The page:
Early morning sun peeks up, turning the horizon a pale shade of orange and the air out in the marsh is hot and thick despite the fact that it’s still mostly dark. As a rule, I hate getting up early, but I’ll gladly do it to go fishing. So we woke up before light to hook up the boat, to load the coolers and the lines into their little compartments, to get gas and drive to the launch, backing the boat into the languid waters of Bayou Lafourche just as dawn broke. We watch the sun rise over the marsh grass from the rocking boat, and cast our lines toward the banks.

It’s easy to think of fishing as, well, centered around catching fish, but for me the fish are merely an excuse to get out here, away from civilization, somewhere where the cell phones don’t work. Out here our only concession to modernity is the boat motor, because push polling is very, very hard work. But once we find a good spot and cut the engine, we could be fishing in any age. While the pace of life in the wider world has accelerated, and while technologies like guns have made hunting on land less daunting, we are still today using much the same technology to catch food out of the water as we have for centuries. The most obvious requirement of ancient hunting techniques? Patience. You must wait for the prey to come to you. So we stand in the boat and wait for a bite.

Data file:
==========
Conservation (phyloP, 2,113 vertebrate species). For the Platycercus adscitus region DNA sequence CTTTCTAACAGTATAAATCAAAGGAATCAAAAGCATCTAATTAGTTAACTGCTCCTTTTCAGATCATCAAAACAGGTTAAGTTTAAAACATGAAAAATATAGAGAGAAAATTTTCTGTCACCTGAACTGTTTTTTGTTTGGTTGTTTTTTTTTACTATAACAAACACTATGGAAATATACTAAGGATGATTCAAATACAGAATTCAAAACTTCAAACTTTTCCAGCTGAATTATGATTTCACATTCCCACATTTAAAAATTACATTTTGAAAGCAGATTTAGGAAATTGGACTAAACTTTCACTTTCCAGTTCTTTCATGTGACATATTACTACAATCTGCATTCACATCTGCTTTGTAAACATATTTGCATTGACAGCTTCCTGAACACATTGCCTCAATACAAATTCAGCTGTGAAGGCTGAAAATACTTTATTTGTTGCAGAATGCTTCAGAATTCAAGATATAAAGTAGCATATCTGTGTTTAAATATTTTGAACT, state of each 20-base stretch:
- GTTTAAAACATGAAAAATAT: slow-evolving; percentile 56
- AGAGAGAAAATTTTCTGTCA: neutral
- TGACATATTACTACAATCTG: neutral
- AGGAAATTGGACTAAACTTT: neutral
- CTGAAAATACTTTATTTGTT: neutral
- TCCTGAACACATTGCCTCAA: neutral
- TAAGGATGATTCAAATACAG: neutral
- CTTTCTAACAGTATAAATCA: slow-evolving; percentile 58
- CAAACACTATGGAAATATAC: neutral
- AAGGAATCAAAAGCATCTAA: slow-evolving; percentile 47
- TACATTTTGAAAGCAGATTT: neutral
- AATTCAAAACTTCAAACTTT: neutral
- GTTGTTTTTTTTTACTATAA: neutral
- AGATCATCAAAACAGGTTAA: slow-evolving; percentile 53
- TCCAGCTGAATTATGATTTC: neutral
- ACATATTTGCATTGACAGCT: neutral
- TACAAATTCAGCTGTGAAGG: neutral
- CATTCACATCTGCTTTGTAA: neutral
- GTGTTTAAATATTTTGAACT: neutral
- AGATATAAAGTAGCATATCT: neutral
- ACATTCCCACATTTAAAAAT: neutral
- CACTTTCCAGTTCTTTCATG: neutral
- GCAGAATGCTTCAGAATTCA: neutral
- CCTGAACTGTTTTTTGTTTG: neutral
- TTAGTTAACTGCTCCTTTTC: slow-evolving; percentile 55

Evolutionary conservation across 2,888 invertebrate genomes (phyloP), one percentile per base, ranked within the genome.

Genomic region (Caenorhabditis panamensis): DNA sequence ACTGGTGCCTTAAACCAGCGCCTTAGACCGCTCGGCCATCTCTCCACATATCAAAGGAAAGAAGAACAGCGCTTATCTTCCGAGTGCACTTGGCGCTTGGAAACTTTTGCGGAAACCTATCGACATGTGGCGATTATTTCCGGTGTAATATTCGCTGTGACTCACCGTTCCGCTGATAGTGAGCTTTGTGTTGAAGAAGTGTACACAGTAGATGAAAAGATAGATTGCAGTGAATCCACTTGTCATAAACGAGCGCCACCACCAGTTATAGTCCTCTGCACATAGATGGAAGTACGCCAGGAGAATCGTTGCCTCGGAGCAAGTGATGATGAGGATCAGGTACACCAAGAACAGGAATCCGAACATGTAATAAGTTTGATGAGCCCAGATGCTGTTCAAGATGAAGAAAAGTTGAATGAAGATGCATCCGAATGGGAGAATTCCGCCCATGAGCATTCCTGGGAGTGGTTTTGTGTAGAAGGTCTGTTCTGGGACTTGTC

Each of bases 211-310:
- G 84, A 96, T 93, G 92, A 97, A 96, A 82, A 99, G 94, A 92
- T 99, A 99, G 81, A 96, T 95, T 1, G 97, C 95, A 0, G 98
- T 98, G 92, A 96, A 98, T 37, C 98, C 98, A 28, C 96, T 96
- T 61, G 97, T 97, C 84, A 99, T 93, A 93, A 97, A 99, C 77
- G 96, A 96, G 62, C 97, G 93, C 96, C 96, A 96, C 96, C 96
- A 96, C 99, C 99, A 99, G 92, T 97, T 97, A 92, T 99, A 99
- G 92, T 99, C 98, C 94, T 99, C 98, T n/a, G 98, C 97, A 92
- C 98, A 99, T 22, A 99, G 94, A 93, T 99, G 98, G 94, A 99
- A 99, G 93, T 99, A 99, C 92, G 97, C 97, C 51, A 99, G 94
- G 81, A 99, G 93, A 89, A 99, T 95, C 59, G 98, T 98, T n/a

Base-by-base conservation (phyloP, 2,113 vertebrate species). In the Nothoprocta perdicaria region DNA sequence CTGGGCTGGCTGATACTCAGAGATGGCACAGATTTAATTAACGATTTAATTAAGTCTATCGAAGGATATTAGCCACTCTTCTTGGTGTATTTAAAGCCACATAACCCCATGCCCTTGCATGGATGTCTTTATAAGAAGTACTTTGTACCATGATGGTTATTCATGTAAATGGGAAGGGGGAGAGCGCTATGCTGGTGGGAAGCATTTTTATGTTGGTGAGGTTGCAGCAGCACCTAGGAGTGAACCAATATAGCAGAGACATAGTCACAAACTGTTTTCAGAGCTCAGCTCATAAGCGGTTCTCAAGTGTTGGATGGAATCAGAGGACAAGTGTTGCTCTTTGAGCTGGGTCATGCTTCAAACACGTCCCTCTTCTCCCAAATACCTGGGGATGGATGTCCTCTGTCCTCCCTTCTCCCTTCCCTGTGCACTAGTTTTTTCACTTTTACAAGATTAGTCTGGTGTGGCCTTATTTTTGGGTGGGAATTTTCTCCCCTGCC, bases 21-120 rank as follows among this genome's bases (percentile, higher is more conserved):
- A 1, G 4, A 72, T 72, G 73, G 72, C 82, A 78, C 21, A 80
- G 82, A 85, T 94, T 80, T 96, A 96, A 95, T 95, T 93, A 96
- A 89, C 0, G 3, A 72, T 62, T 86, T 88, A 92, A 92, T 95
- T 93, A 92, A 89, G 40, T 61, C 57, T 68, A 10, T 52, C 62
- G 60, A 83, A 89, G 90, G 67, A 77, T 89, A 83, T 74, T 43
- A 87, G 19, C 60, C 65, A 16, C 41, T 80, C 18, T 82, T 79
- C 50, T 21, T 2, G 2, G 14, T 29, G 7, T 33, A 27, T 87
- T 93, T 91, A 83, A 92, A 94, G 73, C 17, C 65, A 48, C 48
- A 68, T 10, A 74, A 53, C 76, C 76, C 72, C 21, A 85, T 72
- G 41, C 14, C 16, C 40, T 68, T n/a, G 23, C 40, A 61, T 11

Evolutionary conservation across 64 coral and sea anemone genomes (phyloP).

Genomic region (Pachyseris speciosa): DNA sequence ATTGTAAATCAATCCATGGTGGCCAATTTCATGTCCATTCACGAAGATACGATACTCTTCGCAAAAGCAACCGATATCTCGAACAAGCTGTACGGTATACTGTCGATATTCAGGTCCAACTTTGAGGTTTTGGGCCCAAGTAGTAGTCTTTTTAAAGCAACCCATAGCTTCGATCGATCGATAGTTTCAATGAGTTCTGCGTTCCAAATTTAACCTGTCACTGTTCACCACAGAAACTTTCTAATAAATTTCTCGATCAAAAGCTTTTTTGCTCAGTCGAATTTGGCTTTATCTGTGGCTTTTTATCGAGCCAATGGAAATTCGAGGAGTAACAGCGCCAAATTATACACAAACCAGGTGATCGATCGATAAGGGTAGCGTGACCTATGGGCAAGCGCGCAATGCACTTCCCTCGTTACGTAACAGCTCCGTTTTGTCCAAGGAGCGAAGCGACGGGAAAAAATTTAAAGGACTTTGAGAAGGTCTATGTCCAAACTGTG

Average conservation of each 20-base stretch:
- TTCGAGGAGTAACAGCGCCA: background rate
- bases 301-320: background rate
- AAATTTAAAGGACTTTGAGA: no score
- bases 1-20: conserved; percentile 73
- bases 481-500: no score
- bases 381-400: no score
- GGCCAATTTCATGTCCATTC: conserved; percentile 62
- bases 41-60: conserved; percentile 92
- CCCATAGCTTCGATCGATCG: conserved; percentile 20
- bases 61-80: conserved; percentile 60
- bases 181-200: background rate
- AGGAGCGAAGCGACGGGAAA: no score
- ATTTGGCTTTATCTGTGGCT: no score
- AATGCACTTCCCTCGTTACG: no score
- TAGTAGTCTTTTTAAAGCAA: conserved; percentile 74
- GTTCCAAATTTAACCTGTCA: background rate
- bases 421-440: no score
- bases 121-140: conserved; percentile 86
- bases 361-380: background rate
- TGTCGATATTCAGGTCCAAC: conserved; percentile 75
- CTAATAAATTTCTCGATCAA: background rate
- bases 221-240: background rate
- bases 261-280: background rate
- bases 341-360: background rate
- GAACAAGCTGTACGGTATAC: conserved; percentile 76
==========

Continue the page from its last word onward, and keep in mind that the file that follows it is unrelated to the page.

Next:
This patience is learned, but once you have a handle on it, fishing patience begets other gifts: peace, clarity, thinking time all come with watching the cork bob in the shimmering water. You start to zone out, to approach a different kind of living. You live on nature’s time, at nature’s whim, and there’s nothing you can do to change that. So you wait and think and realize that this might make more sense than rushing to the grocery store, that here you’re connected to your food, to the world that provides it to you. You realize that conceding this time to the world is an ancient practice, a unifying, global practice that connects not only all humans but all animals. All life must respect the timing of nature. Usually, just as all the pieces start to fall into place, and you think you just about understand the purpose of life, you notice a tug on your line, you notice that your cork has disappeared, and your concentration breaks as you reel in your catch.